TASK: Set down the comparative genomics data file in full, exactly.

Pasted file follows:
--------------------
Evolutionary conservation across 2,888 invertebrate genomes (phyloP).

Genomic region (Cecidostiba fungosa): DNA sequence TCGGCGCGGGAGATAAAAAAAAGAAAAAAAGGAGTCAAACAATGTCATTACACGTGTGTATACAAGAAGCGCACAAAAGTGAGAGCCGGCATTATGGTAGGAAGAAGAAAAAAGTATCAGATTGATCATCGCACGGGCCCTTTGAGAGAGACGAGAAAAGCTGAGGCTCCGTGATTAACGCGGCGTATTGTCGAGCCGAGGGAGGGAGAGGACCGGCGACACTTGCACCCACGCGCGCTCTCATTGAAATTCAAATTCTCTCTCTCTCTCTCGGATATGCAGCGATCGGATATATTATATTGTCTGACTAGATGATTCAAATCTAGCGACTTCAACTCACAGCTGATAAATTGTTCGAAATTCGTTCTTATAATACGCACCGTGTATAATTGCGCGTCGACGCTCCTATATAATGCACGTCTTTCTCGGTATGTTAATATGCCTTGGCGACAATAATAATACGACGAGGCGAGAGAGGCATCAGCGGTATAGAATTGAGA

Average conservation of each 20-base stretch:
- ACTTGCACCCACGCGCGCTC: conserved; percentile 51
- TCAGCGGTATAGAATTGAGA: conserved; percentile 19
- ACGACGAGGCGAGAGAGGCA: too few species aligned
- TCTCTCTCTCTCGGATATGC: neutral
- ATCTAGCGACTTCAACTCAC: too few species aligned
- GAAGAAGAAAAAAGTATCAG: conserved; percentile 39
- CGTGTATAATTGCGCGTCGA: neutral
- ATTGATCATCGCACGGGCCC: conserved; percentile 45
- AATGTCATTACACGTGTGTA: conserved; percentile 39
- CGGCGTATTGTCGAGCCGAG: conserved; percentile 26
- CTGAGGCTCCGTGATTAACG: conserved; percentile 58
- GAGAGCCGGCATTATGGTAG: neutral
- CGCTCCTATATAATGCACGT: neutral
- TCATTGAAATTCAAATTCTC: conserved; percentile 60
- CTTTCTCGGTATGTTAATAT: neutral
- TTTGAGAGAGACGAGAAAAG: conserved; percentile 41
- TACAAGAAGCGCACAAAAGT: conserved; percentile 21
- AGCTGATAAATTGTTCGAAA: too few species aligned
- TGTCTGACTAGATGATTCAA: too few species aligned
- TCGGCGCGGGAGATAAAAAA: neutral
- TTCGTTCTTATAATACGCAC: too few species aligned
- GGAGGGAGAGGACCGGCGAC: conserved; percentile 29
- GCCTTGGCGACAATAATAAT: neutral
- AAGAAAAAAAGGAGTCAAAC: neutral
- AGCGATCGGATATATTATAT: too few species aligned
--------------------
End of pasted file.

Evolutionary conservation across 2,888 invertebrate genomes (phyloP).

Genomic region (Cecidostiba fungosa): DNA sequence TCGGCGCGGGAGATAAAAAAAAGAAAAAAAGGAGTCAAACAATGTCATTACACGTGTGTATACAAGAAGCGCACAAAAGTGAGAGCCGGCATTATGGTAGGAAGAAGAAAAAAGTATCAGATTGATCATCGCACGGGCCCTTTGAGAGAGACGAGAAAAGCTGAGGCTCCGTGATTAACGCGGCGTATTGTCGAGCCGAGGGAGGGAGAGGACCGGCGACACTTGCACCCACGCGCGCTCTCATTGAAATTCAAATTCTCTCTCTCTCTCTCGGATATGCAGCGATCGGATATATTATATTGTCTGACTAGATGATTCAAATCTAGCGACTTCAACTCACAGCTGATAAATTGTTCGAAATTCGTTCTTATAATACGCACCGTGTATAATTGCGCGTCGACGCTCCTATATAATGCACGTCTTTCTCGGTATGTTAATATGCCTTGGCGACAATAATAATACGACGAGGCGAGAGAGGCATCAGCGGTATAGAATTGAGA

Average conservation of each 20-base stretch:
- ACTTGCACCCACGCGCGCTC: conserved; percentile 51
- TCAGCGGTATAGAATTGAGA: conserved; percentile 19
- ACGACGAGGCGAGAGAGGCA: too few species aligned
- TCTCTCTCTCTCGGATATGC: neutral
- ATCTAGCGACTTCAACTCAC: too few species aligned
- GAAGAAGAAAAAAGTATCAG: conserved; percentile 39
- CGTGTATAATTGCGCGTCGA: neutral
- ATTGATCATCGCACGGGCCC: conserved; percentile 45
- AATGTCATTACACGTGTGTA: conserved; percentile 39
- CGGCGTATTGTCGAGCCGAG: conserved; percentile 26
- CTGAGGCTCCGTGATTAACG: conserved; percentile 58
- GAGAGCCGGCATTATGGTAG: neutral
- CGCTCCTATATAATGCACGT: neutral
- TCATTGAAATTCAAATTCTC: conserved; percentile 60
- CTTTCTCGGTATGTTAATAT: neutral
- TTTGAGAGAGACGAGAAAAG: conserved; percentile 41
- TACAAGAAGCGCACAAAAGT: conserved; percentile 21
- AGCTGATAAATTGTTCGAAA: too few species aligned
- TGTCTGACTAGATGATTCAA: too few species aligned
- TCGGCGCGGGAGATAAAAAA: neutral
- TTCGTTCTTATAATACGCAC: too few species aligned
- GGAGGGAGAGGACCGGCGAC: conserved; percentile 29
- GCCTTGGCGACAATAATAAT: neutral
- AAGAAAAAAAGGAGTCAAAC: neutral
- AGCGATCGGATATATTATAT: too few species aligned